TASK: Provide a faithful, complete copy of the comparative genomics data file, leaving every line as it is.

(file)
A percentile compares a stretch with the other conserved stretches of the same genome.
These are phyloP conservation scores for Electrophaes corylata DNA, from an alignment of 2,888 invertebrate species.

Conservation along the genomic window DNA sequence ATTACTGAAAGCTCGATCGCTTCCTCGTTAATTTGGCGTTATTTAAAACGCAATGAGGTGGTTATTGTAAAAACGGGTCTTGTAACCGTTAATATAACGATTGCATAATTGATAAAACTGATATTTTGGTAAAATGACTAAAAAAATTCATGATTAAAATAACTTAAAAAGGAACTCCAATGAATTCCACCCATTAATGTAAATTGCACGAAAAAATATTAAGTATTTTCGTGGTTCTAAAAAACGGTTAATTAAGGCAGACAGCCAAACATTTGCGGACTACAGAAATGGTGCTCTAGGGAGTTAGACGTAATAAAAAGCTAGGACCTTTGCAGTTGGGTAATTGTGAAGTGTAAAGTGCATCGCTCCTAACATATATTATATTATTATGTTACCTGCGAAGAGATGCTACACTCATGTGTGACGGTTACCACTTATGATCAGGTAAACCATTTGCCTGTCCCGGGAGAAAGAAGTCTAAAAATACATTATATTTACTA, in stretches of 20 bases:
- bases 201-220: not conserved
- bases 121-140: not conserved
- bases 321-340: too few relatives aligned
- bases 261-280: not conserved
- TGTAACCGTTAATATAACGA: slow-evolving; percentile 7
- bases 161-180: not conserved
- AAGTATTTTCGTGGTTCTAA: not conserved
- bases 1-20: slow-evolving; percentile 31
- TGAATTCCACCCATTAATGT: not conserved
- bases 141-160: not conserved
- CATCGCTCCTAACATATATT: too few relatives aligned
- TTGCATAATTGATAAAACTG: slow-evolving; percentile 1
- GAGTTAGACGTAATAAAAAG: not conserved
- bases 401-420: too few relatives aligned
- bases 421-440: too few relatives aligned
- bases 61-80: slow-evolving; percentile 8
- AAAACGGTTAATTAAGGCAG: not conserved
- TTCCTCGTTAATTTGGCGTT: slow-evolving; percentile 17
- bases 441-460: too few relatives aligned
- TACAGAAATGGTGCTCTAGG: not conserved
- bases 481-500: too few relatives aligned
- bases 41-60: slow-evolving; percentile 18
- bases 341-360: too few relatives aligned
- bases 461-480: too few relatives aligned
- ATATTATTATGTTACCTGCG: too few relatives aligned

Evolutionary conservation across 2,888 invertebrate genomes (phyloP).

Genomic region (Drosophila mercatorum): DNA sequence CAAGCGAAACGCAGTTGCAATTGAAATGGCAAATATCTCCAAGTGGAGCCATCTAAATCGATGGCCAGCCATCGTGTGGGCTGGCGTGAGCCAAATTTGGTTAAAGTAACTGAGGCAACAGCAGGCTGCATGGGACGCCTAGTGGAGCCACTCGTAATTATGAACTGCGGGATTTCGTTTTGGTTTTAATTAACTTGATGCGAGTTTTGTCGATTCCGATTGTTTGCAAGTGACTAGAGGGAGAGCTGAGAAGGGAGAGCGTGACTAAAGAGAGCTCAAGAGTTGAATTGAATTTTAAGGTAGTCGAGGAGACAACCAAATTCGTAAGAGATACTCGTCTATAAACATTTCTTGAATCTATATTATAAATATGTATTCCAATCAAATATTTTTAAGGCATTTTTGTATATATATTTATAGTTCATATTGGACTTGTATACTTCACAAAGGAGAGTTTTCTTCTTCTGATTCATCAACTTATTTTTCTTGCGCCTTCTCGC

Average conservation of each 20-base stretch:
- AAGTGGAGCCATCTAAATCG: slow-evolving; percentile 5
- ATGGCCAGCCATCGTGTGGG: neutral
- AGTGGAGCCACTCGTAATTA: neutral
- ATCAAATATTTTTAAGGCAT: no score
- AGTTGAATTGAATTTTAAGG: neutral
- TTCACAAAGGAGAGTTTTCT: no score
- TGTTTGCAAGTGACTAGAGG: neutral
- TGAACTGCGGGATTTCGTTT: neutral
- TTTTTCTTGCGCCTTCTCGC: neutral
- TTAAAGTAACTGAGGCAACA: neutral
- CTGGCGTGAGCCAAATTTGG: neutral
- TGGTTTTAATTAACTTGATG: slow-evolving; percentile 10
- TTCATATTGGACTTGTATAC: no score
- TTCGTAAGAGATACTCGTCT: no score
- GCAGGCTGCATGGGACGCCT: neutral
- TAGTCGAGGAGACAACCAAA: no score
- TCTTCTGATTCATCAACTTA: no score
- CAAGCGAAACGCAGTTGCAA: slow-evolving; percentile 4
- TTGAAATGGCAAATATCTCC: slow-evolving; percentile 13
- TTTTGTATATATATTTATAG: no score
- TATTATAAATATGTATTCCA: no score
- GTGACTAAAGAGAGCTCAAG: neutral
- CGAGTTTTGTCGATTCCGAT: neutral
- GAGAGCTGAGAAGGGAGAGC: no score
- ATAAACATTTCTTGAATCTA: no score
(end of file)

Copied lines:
A percentile compares a stretch with the other conserved stretches of the same genome.
These are phyloP conservation scores for Electrophaes corylata DNA, from an alignment of 2,888 invertebrate species.

Conservation along the genomic window DNA sequence ATTACTGAAAGCTCGATCGCTTCCTCGTTAATTTGGCGTTATTTAAAACGCAATGAGGTGGTTATTGTAAAAACGGGTCTTGTAACCGTTAATATAACGATTGCATAATTGATAAAACTGATATTTTGGTAAAATGACTAAAAAAATTCATGATTAAAATAACTTAAAAAGGAACTCCAATGAATTCCACCCATTAATGTAAATTGCACGAAAAAATATTAAGTATTTTCGTGGTTCTAAAAAACGGTTAATTAAGGCAGACAGCCAAACATTTGCGGACTACAGAAATGGTGCTCTAGGGAGTTAGACGTAATAAAAAGCTAGGACCTTTGCAGTTGGGTAATTGTGAAGTGTAAAGTGCATCGCTCCTAACATATATTATATTATTATGTTACCTGCGAAGAGATGCTACACTCATGTGTGACGGTTACCACTTATGATCAGGTAAACCATTTGCCTGTCCCGGGAGAAAGAAGTCTAAAAATACATTATATTTACTA, in stretches of 20 bases:
- bases 201-220: not conserved
- bases 121-140: not conserved
- bases 321-340: too few relatives aligned
- bases 261-280: not conserved
- TGTAACCGTTAATATAACGA: slow-evolving; percentile 7
- bases 161-180: not conserved
- AAGTATTTTCGTGGTTCTAA: not conserved
- bases 1-20: slow-evolving; percentile 31
- TGAATTCCACCCATTAATGT: not conserved
- bases 141-160: not conserved
- CATCGCTCCTAACATATATT: too few relatives aligned
- TTGCATAATTGATAAAACTG: slow-evolving; percentile 1
- GAGTTAGACGTAATAAAAAG: not conserved
- bases 401-420: too few relatives aligned
- bases 421-440: too few relatives aligned
- bases 61-80: slow-evolving; percentile 8
- AAAACGGTTAATTAAGGCAG: not conserved
- TTCCTCGTTAATTTGGCGTT: slow-evolving; percentile 17
- bases 441-460: too few relatives aligned
- TACAGAAATGGTGCTCTAGG: not conserved
- bases 481-500: too few relatives aligned
- bases 41-60: slow-evolving; percentile 18
- bases 341-360: too few relatives aligned
- bases 461-480: too few relatives aligned
- ATATTATTATGTTACCTGCG: too few relatives aligned

Evolutionary conservation across 2,888 invertebrate genomes (phyloP).

Genomic region (Drosophila mercatorum): DNA sequence CAAGCGAAACGCAGTTGCAATTGAAATGGCAAATATCTCCAAGTGGAGCCATCTAAATCGATGGCCAGCCATCGTGTGGGCTGGCGTGAGCCAAATTTGGTTAAAGTAACTGAGGCAACAGCAGGCTGCATGGGACGCCTAGTGGAGCCACTCGTAATTATGAACTGCGGGATTTCGTTTTGGTTTTAATTAACTTGATGCGAGTTTTGTCGATTCCGATTGTTTGCAAGTGACTAGAGGGAGAGCTGAGAAGGGAGAGCGTGACTAAAGAGAGCTCAAGAGTTGAATTGAATTTTAAGGTAGTCGAGGAGACAACCAAATTCGTAAGAGATACTCGTCTATAAACATTTCTTGAATCTATATTATAAATATGTATTCCAATCAAATATTTTTAAGGCATTTTTGTATATATATTTATAGTTCATATTGGACTTGTATACTTCACAAAGGAGAGTTTTCTTCTTCTGATTCATCAACTTATTTTTCTTGCGCCTTCTCGC

Average conservation of each 20-base stretch:
- AAGTGGAGCCATCTAAATCG: slow-evolving; percentile 5
- ATGGCCAGCCATCGTGTGGG: neutral
- AGTGGAGCCACTCGTAATTA: neutral
- ATCAAATATTTTTAAGGCAT: no score
- AGTTGAATTGAATTTTAAGG: neutral
- TTCACAAAGGAGAGTTTTCT: no score
- TGTTTGCAAGTGACTAGAGG: neutral
- TGAACTGCGGGATTTCGTTT: neutral
- TTTTTCTTGCGCCTTCTCGC: neutral
- TTAAAGTAACTGAGGCAACA: neutral
- CTGGCGTGAGCCAAATTTGG: neutral
- TGGTTTTAATTAACTTGATG: slow-evolving; percentile 10
- TTCATATTGGACTTGTATAC: no score
- TTCGTAAGAGATACTCGTCT: no score
- GCAGGCTGCATGGGACGCCT: neutral
- TAGTCGAGGAGACAACCAAA: no score
- TCTTCTGATTCATCAACTTA: no score
- CAAGCGAAACGCAGTTGCAA: slow-evolving; percentile 4
- TTGAAATGGCAAATATCTCC: slow-evolving; percentile 13
- TTTTGTATATATATTTATAG: no score
- TATTATAAATATGTATTCCA: no score
- GTGACTAAAGAGAGCTCAAG: neutral
- CGAGTTTTGTCGATTCCGAT: neutral
- GAGAGCTGAGAAGGGAGAGC: no score
- ATAAACATTTCTTGAATCTA: no score